H&M, Primark, agree Bangladesh safety plan

Plan requires retailers to finance building improvements after 1,100 workers killed


Three weeks after a building collapse in Bangladesh that killed more than 1,100 workers, the retailing giant H&M - the largest purchaser of garments from that country - agreed today to sign a far-reaching and legally binding plan that requires retailers to help finance fire safety and building improvements in the factories they use in Bangladesh.

Consumer and labour groups hailed the move by H&M, based in Sweden, as an important step toward improving factory safety in Bangladesh, saying it would increase pressure on other Western retailers and apparel brands to do likewise.

Minutes after H&M announced its move, Inditex, a large Spanish apparel company best known for its Zara brand and stores, also agreed to sign onto the safety plan, labour groups said. Penney’s operator Primark also said it was committing to signing the accord.

The factory safety agreement calls for independent, rigorous factory safety inspections with public reports and mandatory repairs and renovations underwritten by Western retailers.

It also calls for retailers to stop doing business with any factory that refuses to make necessary safety improvements, and for workers and their unions to have a substantial voice on factory safety.

Ever since the collapse of the Rana Plaza building on April 24th on the outskirts of Dhaka, Bangladesh’s capital, H&M, Wal-Mart, Gap and other companies have faced intense pressure to sign the agreement.

Until today, only two other companies had: PVH, the parent company of Calvin Klein and Tommy Hilfiger, and Tchibo, a German retailer.

In announcing its move, H&M said that “in order to make an impact and be sustainable,” the agreement “would need a broad coalition of brands.

” A company statement said the agreement committed a company to the goal of a safe and sustainable garment industry in Bangladesh “in which no worker needs to fear fires, building collapses or other accidents that could be prevented with reasonable health and safety measures.”

“Fire and building safety are extremely important issues for us and we put a lot of effort and resources within this area,” said Helena Helmersson, head of sustainability at the retailer. “With this commitment we can now influence even more in this issue.”

Primark also said it was committing to signing the accord. Under the agreement signatories commit to “ financing and implementing a joint fire and building safety programme. This will include safety inspections, remediation and fire safety training at supplier factories,” the company said in a statement.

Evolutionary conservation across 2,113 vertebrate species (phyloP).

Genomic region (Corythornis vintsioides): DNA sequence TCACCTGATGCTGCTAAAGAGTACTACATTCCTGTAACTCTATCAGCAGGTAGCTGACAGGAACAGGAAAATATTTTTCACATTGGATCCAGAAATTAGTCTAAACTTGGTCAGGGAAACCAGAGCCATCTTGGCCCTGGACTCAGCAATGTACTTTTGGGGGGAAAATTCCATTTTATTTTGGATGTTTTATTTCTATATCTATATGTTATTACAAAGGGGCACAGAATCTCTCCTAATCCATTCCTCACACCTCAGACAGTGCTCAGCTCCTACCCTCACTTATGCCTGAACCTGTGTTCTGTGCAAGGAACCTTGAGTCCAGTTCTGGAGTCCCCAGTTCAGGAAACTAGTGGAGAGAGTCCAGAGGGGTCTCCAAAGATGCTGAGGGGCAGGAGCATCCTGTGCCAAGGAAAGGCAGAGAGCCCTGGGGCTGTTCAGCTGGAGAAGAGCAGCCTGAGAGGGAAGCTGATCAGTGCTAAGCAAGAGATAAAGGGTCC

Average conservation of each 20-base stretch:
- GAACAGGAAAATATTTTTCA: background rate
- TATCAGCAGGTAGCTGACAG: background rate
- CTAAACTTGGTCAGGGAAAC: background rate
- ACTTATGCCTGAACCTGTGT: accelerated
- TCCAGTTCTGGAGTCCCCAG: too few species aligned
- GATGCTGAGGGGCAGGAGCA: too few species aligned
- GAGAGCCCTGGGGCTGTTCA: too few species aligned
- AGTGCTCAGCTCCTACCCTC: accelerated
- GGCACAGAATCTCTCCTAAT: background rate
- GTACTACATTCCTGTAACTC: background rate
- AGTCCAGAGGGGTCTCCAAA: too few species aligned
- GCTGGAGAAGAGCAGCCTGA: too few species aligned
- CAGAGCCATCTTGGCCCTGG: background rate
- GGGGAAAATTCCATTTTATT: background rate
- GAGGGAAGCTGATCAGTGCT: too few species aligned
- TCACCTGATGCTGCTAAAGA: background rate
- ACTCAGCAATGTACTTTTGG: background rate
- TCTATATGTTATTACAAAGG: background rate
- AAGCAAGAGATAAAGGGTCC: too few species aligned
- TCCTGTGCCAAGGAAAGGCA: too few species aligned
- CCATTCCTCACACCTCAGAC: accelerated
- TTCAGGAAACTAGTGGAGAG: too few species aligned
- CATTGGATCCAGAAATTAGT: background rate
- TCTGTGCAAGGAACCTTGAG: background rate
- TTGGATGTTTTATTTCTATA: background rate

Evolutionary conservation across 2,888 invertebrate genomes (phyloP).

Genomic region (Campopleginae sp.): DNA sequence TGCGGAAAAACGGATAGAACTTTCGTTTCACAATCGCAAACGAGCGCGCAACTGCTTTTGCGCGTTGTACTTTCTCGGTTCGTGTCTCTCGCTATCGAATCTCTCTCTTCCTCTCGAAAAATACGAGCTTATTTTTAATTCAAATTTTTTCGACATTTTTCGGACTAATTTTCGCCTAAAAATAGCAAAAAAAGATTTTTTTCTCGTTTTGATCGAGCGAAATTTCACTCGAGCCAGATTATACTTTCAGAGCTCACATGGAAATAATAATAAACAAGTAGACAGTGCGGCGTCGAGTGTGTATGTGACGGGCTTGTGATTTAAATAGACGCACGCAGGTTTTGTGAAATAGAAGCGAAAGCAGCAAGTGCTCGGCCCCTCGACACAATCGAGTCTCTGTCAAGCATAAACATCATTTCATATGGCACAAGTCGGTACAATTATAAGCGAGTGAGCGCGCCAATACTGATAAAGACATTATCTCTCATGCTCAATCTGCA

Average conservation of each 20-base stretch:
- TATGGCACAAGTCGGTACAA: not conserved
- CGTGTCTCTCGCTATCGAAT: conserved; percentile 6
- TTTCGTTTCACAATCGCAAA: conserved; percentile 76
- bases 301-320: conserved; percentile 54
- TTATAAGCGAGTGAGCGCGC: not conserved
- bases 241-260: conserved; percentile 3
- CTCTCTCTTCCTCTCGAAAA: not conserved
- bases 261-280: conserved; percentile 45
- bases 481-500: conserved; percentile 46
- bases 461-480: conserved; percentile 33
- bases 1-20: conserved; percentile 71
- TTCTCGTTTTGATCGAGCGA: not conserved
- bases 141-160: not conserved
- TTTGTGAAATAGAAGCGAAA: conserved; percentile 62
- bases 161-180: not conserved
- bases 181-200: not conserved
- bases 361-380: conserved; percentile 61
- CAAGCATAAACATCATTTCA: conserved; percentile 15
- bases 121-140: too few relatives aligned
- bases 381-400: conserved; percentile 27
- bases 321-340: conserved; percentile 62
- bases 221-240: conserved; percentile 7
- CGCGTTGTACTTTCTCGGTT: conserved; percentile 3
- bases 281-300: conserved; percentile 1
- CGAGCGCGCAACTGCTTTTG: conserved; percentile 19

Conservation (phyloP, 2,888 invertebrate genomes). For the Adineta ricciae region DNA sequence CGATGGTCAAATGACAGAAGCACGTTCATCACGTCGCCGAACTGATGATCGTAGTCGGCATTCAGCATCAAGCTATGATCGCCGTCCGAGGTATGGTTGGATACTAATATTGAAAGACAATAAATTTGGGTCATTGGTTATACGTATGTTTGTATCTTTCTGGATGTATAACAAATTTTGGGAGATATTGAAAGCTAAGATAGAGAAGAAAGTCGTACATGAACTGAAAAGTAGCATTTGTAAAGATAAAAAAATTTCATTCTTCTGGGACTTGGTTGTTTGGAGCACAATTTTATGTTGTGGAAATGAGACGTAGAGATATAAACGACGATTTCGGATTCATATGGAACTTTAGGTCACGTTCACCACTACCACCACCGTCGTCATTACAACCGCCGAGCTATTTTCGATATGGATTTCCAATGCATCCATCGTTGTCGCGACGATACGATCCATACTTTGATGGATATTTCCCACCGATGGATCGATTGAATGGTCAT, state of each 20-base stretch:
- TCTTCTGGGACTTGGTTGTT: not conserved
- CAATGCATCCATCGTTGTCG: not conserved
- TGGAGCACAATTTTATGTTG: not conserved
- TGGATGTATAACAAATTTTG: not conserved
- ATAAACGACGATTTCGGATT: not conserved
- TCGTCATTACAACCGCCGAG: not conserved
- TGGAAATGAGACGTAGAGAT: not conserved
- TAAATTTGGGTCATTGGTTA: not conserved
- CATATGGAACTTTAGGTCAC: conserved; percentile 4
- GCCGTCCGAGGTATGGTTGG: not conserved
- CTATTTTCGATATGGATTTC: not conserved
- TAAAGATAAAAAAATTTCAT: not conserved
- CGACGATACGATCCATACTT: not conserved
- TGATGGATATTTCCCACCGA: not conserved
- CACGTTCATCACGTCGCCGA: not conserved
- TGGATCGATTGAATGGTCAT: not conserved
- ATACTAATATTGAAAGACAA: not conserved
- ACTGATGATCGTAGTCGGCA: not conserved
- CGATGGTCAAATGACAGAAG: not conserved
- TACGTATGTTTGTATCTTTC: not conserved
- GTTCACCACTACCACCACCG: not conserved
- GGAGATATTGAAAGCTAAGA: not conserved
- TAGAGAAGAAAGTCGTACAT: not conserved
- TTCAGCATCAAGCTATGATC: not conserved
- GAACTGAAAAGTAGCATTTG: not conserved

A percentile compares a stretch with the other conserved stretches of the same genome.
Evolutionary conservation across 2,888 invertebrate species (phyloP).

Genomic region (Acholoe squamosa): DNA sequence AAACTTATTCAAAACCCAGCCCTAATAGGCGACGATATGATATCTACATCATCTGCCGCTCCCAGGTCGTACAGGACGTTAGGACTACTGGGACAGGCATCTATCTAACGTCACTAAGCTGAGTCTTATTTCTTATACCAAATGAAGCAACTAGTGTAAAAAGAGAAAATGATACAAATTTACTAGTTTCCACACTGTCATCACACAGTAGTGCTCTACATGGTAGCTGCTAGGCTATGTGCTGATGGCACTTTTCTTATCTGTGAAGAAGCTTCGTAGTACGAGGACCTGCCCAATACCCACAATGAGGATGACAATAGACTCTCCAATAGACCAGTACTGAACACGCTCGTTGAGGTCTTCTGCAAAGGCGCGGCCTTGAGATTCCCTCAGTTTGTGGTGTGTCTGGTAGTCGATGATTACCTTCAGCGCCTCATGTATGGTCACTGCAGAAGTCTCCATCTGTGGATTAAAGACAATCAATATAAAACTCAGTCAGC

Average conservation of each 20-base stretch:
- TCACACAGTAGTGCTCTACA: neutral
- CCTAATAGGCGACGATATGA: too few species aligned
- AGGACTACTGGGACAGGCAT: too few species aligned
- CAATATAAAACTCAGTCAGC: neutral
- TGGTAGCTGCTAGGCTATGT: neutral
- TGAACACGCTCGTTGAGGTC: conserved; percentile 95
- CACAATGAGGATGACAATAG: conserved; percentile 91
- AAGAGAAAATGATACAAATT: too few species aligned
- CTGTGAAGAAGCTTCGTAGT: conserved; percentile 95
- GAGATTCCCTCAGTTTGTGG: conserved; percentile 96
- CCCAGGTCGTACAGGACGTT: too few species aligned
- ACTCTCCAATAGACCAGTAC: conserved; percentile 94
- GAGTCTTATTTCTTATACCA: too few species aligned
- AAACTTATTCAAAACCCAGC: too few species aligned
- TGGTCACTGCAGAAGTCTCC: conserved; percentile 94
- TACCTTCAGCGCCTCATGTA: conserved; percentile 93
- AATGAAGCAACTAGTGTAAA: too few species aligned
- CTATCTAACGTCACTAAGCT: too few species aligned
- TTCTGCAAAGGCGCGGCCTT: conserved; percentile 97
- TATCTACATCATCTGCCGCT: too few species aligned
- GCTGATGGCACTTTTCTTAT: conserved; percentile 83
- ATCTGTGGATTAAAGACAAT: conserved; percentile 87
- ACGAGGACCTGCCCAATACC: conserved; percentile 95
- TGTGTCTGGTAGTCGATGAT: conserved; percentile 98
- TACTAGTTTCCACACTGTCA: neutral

“Primark is very pleased to support this initiative. The company has consistently believed that the collaborative approach facilitated through this agreement was the most likely initiative to bring effective and sustainable change for the better to the Bangladeshi garment industry,” a company spokesman said.

H&M and Gap were the target of an online petition that obtained more than 900,000 signatures and was sponsored by Avaaz, a human rights group. The petition said, “Your companies and other multinationals profit from cheap labour, and can do much more to reduce the dangers of the places where your products are made.”

“H&M’s decision to sign the accord is crucial,” said Scott Nova, executive director of the Worker Rights Consortium, a Washington-based factory monitoring group backed by 175 American colleges and universities.

“They are the single largest producer of apparel in Bangladesh, ahead even of Wal-Mart. This accord now has tremendous momentum.”

Gap has resisted the plan, objecting to its legally binding nature and saying it was already doing a lot on its own, having hired a fire inspector and promised $22 million for factory improvements.

Bangladeshi labour groups that have sifted through the Rana Plaza rubble have not found any evidence that H&M or Gap had garments made at any of the five factories in the building.

But numerous investor, religious, consumer and labour groups are pressing other companies known to have obtained apparel from the factories there - Benetton, Cato Fashions, the Children’s Place, el Corte Ingles and Loblaw - to sign on to the safety plan.

Bangladesh is the world’s second-largest apparel exporter, after China, and also has the lowest minimum wage in the world - $37 a month. Its low wages and lack of regulation have helped it attract billions of dollars in orders from Western retailers and apparel brands.

Yesterday the Bangladeshi textiles minister, Abdul Latif Siddiky, said the government planned to raise the minimum wage for the nation’s more than 3 million garment workers.

Over the last week, H&M was in intense negotiations on the plan with officials from IndustriALL Global Union, a federation of 50 million workers from 140 countries and from UNI Global Union, a federation of 20 million service sector workers.

In a meeting sponsored by the German government that H&M, Wal-Mart and other retailers held with IndustriALL and other labour and nongovernment organizations two weeks ago, IndustriALL set a deadline of this Wednesday for retailers to sign on to what has often been called the PVH-Tchibo plan.

New York Times